Python is not Java

I recently read some old stuff on Phillip J. Eby's blog, and the Python Is Not Java entry really hit home. I'm not a new Python programmer, I've been using it from around 1996 or so, about as long as Java. But every now and then I see Java-isms creep into my code. It's usually after I try some fancy approach and later on come to wonder why my code stinks. I've been especially guilty about writing completely unnecessary getters and setters and doing (or even converting module level functions to) class methods that end up being just painful to use.

The parts that are more Lisp-inspired tend to be a whole lot better. I've never yet regretted returning a function from a function. Too bad about Python's lame lexicals.

Sweet screenshots and various other things

GNOME Launch Box is looking sweet. Well, at least from the screenshots, not that I've tried it yet. I was hacking in the autumn on something a bit similar; it's called Pepper but it sits abandoned for the moment. (For anyone interested, it's written in Python and available with tla at, If the hack by the Imendio boys is any good, it can stay abandoned.

In other news, feeling that PyGTK is becoming mainstream, I seeked out a new ghetto and started hacking with λgtk and SBCL. λgtk is a bit painful to install at the moment, requiring a new core with the sbcl-af stuff for SBCL, but it looks like Brian Mastenbrook is working on it. I was thinking of using OCaml, but then decided that the type inference stuff of CMUCL/SBCL is good enough a compromise between decent typing and flexibility. If anything comes of this project, I'll probably have to take a look at the libglade bindings I pointed at previously and also bind gconf and stuff.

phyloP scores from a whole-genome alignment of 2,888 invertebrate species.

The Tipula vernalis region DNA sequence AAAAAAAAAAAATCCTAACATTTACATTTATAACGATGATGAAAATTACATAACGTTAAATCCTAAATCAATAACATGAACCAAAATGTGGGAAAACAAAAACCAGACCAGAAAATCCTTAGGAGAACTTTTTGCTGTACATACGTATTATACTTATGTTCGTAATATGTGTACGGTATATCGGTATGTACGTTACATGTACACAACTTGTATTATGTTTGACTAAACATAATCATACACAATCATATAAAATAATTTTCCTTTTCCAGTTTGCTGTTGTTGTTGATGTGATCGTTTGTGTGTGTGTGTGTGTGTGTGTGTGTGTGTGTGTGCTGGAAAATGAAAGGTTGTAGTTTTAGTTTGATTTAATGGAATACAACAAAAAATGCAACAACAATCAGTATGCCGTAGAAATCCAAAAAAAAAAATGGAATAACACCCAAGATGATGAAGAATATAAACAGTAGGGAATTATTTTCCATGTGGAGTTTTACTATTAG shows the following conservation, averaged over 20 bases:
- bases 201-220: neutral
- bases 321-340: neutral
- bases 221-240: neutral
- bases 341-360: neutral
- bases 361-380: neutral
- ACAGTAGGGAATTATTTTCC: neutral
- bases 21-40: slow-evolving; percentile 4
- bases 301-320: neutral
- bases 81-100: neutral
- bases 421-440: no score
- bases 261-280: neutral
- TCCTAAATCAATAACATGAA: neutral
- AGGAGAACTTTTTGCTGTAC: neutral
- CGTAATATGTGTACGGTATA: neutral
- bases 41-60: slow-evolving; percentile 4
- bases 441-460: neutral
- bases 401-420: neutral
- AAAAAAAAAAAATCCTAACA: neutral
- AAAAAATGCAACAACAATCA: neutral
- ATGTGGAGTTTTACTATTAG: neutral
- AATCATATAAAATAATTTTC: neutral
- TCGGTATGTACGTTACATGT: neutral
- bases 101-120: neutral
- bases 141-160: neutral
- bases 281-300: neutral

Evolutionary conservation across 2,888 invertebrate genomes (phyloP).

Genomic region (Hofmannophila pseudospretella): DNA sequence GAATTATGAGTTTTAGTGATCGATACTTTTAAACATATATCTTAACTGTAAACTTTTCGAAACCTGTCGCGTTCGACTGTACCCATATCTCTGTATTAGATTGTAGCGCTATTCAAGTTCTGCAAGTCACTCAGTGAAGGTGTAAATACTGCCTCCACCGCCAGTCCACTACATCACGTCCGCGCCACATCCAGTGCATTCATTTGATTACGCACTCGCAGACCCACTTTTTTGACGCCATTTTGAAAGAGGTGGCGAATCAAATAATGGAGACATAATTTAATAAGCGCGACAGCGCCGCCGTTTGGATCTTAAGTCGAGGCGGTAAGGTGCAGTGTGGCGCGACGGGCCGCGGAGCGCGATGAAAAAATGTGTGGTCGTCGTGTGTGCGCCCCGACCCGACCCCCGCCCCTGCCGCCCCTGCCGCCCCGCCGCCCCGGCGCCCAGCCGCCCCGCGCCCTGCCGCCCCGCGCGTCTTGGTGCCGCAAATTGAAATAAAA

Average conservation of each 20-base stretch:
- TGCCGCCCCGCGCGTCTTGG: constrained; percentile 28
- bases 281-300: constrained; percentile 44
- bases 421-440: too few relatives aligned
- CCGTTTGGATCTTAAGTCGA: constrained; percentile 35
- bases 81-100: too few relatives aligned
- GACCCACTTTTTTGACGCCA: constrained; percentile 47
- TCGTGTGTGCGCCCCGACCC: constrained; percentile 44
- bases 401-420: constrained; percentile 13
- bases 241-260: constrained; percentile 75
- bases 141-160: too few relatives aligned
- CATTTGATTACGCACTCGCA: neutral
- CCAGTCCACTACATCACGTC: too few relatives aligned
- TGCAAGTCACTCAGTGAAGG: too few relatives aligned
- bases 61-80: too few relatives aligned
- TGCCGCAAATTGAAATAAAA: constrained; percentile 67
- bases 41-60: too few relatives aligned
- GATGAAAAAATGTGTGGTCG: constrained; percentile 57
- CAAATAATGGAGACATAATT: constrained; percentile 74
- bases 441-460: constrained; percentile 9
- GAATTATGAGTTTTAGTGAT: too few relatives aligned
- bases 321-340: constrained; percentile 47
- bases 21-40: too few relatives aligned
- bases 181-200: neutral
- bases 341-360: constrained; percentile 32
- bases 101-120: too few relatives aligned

Also, in the category of nifty languages building on other people's VMs, yet another one I wasn't previously aware of: Nice doesn't look too bad. Also see Scala, Boo and Nemerle. For the record, I think Groovy looks like what happens when a dozen languages collide with each other and someone is picking up the pieces and trying to match them together. With little success.

Moving, part two

We've now lived here for one week, and it's slowly starting to look like home. We've unpacked half of the boxes and assembled most of our furniture. We even have some curtains, although not quite enough. And we've painted one wall; the rest are still all white, we are going to paint three more walls at some point.

The new place is farther from city centre than the previous apartment, but I've discovered it's not quite as bad as I thought it would be. With luck and good timing, you can make downtown in less than half an hour. The commute time varies a lot: I've made it in something like 35 minutes, but it's also taken an hour once.

© Juri Pakaste 2022